Hanukkah Facts
Hanukkah Facts

23 Interesting Hanukkah Facts and Trivia

Karin Lehnardt
By Karin Lehnardt, Senior Writer
Published March 13, 2023
  • Hanukkah celebrates the Jews' recovery of Jerusalem and the rededication of the Second Temple in the 2nd century BCE.[2]
  • Foods are fried in oil for Hanukkah to symbolize the oil that miraculously burned for 8 nights during the Jerusalem temple's rededication (2nd century BCE), even though there was only enough oil for one day.[5]
  • The 9th/middle candle of a menorah is used to light all the other candles during Hanukkah. Known as a shammash, or helper candle, this candle can either be wax or oil-fueled.[4]
  • Menorah Facts
    This is a Chanukah. Note that it has 9 candles instead of just 7
  • "Chanukiah" strictly refers to a Hanukkah menorah (9 branches), while "menorah" can mean any type of Jewish lamp, including a Chanukiah.[7]
  • The two most popular Hanukkah foods in the Ashkenazi communities are latkes (fried potato pancakes) and jelly donuts (sufganiyot). Sephardic Jews eat other fried treats, including bimelos and sfenj.[5]
  • Because the Hebrew calendar is lunisolar, Hanukkah doesn't fall on the same day every year.[2]
  • The story of Hanukkah is found in the books of the First and Second Maccabees. Here, the author describes the re-dedication of the Temple in Jerusalem and the lighting of the menorah.[2]
  • In 1951, Israeli Prime Minister David Ben-Gurion presented President Harry Truman with a Hanukkah menorah, marking one of the earliest instances of Hanukkah at the White House.[2]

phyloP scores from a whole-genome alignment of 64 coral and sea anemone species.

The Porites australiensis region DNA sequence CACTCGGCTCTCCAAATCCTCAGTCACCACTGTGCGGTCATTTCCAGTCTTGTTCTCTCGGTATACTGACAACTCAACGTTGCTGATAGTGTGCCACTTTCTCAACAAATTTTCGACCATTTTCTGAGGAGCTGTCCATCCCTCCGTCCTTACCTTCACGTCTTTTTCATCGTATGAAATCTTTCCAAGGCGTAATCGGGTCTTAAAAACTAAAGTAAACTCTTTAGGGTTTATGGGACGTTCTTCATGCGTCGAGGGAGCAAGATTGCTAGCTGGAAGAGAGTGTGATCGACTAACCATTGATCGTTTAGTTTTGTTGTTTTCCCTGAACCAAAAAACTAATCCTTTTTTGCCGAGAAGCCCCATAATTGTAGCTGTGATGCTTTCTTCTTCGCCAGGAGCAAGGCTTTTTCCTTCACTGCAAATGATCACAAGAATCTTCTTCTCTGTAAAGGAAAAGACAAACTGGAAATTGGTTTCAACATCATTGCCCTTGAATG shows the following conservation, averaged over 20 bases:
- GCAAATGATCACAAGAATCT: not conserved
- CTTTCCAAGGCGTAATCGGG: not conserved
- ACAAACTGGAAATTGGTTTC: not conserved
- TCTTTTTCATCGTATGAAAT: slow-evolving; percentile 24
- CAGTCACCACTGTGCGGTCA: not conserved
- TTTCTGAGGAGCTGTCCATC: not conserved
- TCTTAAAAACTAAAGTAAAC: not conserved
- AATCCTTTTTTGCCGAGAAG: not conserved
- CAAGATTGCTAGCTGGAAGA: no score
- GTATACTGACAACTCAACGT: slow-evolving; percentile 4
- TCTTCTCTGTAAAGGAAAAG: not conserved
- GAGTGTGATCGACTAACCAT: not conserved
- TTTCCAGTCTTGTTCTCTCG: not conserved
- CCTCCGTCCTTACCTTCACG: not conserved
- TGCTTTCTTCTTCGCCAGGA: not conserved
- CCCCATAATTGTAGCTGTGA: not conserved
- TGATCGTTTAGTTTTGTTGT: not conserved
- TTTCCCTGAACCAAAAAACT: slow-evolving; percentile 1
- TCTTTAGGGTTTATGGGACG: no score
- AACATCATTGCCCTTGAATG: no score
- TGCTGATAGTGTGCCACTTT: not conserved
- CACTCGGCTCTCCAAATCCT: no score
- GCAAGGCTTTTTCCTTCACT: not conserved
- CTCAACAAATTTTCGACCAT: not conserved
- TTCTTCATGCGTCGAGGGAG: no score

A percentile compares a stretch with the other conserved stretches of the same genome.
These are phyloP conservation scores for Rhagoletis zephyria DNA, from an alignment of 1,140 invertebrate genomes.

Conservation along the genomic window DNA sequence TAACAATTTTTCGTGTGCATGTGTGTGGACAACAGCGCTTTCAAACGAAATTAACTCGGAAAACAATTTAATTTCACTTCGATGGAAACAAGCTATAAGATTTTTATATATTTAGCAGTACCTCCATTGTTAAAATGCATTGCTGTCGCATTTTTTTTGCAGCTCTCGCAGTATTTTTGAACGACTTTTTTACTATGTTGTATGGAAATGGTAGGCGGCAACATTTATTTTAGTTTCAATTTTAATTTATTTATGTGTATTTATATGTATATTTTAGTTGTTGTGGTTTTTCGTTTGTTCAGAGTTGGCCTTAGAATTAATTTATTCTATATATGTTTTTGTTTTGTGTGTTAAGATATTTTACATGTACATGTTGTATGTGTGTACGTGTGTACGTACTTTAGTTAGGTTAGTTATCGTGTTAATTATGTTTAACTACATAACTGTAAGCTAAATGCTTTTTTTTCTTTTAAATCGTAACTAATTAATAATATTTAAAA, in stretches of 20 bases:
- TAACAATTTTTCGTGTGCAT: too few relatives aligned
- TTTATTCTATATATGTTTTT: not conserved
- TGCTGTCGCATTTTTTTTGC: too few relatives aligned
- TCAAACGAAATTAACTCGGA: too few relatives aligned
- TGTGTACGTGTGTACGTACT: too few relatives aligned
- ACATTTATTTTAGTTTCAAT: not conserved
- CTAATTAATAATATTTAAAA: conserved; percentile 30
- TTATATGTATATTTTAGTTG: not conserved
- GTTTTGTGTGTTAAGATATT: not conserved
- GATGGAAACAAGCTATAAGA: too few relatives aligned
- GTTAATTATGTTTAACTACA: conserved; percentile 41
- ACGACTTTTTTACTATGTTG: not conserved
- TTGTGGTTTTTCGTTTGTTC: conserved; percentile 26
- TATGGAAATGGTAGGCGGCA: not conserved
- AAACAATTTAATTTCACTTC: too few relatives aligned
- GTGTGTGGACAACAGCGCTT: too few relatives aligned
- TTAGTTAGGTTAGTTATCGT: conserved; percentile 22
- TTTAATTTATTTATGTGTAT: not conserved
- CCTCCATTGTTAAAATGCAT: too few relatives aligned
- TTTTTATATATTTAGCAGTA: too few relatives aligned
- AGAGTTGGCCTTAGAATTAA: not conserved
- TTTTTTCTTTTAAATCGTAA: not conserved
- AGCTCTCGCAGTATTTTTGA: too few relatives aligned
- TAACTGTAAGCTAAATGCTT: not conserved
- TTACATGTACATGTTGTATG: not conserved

• The term Hanukkah means "dedication."[2]
  • Chanukah Facts
    "Hanukkah" or "Chanukah" means dedication because it celebrates the rededication of the Temple of Jerusalem

  • Both Chanukah and Hanukkah are correct spellings of the Jewish holiday.[8]
  • It's not impossible for Hanukkah and Thanksgiving to overlap. When the two holidays overlapped in 2013, the holidays were nicknamed "Thanksgivukkah." The next Thanksgivukkah will occur in 2070.[2]
  • In 1993, astronaut Jeff Hoffman celebrated Hanukkah on the Space Shuttle Endeavor with a dreidel and a portable menorah. However, there was, of course, no candle lighting.[3]
  • There are over 16 different ways to spell Hanukkah. There is no one correct way to spell the Jewish holiday.[12]
  • A dreidel is a four-sided top with different Hebrew letters on each side. The letters on dreidel are nun, gimmel, hey, and shin, which stands for the Hebrew phrase "a great miracle happened there."[2]
  • Dreidel Facts
    The dreidel is a Jewish variant of the teetotum, a gambling toy in many cultures

  • Hanukkah is also known as the Festival of Lights.[2]
  • Olive oil is used to both light the candles and to prepare for Hanukkah.[10]
  • In modern Israel, over 18 million sufganiyot (donuts) are eaten in the weeks around Hanukkah, which is over 3 doughnuts per citizen.[11]
  • After lighting the menorah, it's customary to sing "Maoz Tzur" or "Rock of Ages," which is the song about the Maccabees' fight for freedom.[6]
  • The most expensive menorah in the world is valued at over half a million dollars. The Rintel Menorah is 266 years old and is currently on display in the Amsterdam Jewish Historical Museum.[9]
  • Hanukkah history
    Because of its proximity to Christmas, Hanukkah has become more popular, but it's actually a minor Jewish holiday
  • Even though it is one of the most famous, Hanukkah isn't a major Jewish holiday. In fact, it isn't considered among the faiths' sacred High Holy Days, and it isn't mentioned in the Torah. It started to become widely celebrated in the late 1800s because of its proximity to Christmas.[2]
  • Hanukkah, which symbolizes fighting against darkness, is a more egalitarian holiday because women throughout the centuries have been thought of as "keepers of the light."[2]
  • The world's largest menorah is at Manhattan's Grand Army Plaza. It is 32 feet tall, 28 feet wide, and it weights 4,000 pounds.[12]
  • Celebrities who celebrate Hanukkah include Natalie Portman, Emily Rossum, Drake, Seth Rogan, Andre Garfield, Dustin Hoffman, Jake Gyllenhaal, Jonah Hill, Sarah Silverman, Adam Sandler, and Ben Stiller.[1]
  • Amazing Hanukkah facts INFOGRAPHIC
    Hanukkah Infographic and Facts

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